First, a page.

Posted: June 26th, 2012 | Author: Michael Courtenay | Filed under: Digital Media, Indeep Media, Media, Online Media, Print Media, Television, World of the News | Tags: Adobe, Business Spectator, Echo Entertainment, Eureka Report, Facebook, Fairfax Media, Fox Sports Australia, Foxtel, James Packer, Kim Williams, News Corporation, News Limited, Rupert Murdoch, Social Media, The Wall Street Journal, Twitter | Comments Off
Australia’s media landscape has been through the ringer over the past few weeks, the ground is changing at a pace not seen since the eighties. The latest shake-up comes from the ever stoic News Limited – the Australian arm of News Corporation – the company has announced a massive restructuring of the way it delivers news.
The announcement on last week, which included job cuts and a reduction in east coast operations from 19 divisions to five, came days after Fairfax Media outlined plans to axe 1,900 staff, move jobs offshore, close two major printing presses and downsize its flagship newspapers to tabloids, as well as it’s ongoing boardroom battles with billionaire Gina Rinehart.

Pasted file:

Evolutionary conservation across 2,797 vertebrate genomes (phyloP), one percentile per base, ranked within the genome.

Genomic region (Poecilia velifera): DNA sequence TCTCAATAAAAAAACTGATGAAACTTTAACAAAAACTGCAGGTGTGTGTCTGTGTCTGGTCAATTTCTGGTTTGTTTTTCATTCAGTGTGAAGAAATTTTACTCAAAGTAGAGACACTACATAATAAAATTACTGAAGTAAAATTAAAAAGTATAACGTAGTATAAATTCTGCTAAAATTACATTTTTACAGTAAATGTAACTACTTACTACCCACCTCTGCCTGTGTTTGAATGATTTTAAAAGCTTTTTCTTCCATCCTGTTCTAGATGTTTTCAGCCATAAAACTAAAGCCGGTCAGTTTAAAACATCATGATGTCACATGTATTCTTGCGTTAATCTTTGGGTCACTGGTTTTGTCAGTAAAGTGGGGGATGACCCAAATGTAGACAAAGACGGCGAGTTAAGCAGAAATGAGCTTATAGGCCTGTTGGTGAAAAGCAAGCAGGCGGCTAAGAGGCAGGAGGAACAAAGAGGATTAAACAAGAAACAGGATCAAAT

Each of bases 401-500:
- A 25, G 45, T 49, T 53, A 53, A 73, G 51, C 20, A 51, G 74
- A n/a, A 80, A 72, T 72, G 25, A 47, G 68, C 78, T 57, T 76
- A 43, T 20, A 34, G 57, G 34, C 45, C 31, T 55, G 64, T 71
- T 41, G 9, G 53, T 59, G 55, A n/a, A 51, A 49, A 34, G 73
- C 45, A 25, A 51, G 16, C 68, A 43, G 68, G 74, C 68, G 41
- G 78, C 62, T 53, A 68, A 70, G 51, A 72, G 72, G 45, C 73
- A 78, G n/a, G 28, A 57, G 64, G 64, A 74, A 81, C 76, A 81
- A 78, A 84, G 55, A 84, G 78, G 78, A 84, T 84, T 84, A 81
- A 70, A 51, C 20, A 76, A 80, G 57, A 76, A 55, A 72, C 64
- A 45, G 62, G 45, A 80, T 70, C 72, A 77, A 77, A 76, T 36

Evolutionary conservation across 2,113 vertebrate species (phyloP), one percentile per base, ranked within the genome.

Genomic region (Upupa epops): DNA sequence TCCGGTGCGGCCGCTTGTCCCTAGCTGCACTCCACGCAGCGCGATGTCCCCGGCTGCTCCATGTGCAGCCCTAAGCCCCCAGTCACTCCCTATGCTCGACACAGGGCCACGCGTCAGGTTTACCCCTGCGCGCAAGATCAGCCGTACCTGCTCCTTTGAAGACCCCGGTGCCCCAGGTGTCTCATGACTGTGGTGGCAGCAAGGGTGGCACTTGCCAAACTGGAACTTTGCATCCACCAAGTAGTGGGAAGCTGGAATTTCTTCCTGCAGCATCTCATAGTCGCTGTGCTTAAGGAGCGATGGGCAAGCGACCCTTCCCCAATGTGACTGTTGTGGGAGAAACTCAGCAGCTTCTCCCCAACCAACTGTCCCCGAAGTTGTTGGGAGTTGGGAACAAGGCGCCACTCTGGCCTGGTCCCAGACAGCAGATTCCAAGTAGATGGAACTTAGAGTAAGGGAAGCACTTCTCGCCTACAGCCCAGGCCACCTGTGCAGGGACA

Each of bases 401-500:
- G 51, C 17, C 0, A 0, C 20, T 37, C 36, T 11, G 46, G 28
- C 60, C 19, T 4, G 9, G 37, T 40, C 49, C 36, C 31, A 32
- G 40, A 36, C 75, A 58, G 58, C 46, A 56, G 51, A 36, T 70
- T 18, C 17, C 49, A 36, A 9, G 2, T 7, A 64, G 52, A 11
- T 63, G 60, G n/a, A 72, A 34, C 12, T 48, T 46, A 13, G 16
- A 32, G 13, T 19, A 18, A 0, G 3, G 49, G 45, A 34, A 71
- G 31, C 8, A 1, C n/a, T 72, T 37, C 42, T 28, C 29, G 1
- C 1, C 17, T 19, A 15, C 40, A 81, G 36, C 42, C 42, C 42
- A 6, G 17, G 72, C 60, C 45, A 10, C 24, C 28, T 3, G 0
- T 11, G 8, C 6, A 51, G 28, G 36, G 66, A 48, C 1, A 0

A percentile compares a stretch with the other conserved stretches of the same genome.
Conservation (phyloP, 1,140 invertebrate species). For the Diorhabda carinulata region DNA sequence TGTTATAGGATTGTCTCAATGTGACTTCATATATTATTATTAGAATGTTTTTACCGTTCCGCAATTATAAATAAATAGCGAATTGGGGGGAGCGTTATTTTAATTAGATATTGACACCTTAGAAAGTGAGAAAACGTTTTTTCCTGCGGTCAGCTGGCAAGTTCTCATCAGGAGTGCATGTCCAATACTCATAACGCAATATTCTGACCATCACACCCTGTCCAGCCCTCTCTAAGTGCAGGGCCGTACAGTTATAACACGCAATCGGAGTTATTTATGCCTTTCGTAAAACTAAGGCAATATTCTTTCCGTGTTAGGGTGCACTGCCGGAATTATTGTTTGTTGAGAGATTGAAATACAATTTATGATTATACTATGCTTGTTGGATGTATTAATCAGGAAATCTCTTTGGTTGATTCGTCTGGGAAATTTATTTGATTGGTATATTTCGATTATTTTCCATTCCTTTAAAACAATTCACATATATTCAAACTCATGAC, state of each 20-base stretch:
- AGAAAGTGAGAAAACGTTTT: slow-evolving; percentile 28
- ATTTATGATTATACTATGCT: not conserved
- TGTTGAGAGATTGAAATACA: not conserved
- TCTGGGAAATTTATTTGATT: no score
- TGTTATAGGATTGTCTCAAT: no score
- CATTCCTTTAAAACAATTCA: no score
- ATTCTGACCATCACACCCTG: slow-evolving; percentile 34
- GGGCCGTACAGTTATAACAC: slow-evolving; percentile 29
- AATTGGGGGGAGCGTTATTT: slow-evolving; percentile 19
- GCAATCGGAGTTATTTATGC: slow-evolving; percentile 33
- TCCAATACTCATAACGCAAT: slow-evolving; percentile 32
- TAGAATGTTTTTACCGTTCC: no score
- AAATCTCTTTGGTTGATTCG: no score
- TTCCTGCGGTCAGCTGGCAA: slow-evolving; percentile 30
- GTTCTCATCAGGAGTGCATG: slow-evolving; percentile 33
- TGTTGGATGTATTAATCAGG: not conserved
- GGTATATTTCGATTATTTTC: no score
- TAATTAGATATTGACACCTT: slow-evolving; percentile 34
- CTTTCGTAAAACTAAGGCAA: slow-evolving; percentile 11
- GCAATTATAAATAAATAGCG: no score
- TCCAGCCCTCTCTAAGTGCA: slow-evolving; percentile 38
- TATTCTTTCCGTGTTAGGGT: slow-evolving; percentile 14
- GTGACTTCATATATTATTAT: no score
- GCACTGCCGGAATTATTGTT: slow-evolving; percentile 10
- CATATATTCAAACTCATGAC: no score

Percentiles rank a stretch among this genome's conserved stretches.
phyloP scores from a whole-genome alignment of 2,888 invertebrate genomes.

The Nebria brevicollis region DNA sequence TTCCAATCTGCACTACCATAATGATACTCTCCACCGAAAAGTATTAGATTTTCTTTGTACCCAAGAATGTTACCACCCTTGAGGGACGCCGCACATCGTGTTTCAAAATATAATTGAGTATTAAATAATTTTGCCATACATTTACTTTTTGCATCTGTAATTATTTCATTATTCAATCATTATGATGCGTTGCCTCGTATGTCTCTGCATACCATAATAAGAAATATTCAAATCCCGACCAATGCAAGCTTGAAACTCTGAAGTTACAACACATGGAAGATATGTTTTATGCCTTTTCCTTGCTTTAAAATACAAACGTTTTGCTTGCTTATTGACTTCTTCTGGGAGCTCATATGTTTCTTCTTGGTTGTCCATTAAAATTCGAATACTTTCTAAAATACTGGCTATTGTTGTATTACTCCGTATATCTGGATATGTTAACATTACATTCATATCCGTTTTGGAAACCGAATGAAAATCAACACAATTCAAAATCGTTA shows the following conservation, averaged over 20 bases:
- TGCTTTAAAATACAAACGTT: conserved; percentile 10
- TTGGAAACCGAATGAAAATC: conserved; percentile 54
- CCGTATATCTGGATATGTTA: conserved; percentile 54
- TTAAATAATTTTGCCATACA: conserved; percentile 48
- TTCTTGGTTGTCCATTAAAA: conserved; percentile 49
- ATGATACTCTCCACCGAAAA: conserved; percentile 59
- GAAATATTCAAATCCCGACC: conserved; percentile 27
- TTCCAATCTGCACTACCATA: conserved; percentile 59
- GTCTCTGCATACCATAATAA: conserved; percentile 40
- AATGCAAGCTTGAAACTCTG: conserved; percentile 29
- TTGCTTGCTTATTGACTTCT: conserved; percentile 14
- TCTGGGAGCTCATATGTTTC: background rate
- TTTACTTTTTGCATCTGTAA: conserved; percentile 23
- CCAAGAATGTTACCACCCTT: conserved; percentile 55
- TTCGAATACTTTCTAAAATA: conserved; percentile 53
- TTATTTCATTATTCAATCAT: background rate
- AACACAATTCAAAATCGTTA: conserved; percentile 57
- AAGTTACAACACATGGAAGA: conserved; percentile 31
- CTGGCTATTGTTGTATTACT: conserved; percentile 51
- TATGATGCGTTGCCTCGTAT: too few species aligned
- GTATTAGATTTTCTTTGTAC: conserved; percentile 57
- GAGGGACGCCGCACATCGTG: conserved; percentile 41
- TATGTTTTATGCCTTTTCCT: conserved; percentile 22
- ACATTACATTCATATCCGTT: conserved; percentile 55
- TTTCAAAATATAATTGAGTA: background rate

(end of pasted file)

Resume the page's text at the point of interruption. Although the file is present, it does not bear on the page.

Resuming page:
Despite the cuts, News Limited CEO Kim Williams has told staff that the organisation remains committed to print :: Read the full article »»»»
Posted: June 23rd, 2012 | Author: Michael Courtenay | Filed under: Hard Pill to Swallow, Socially Engineerd | Tags: Australia, Ecuador, Ecuadorian President Rafael Correa, Extradition to Sweden, Julian Assange, Political Asylum, Prime Minister Julia Gillard, Ricardo Patino, Sexual Assault, Twitter, United Nations Universal Declaration for Human Rights, Wikileaks | Comments Off
Julian Assange is seeking asylum in Ecuador in a last-ditch bid to avoid extradition to Sweden, where he is wanted for questioning over allegations of sexual assault. The Australian born founder of Wikileaks visited Ecuador’s embassy in London this morning to seek political asylum.
A statement on the embassy’s website said Ecuador was a signatory to the United Nations Universal Declaration for Human Rights and had an obligation to review all applications for asylum.
The decision to consider Mr Assange’s application for protective asylum should in no way be interpreted as the Government of Ecuador interfering in the judicial processes of either the United Kingdom or Sweden.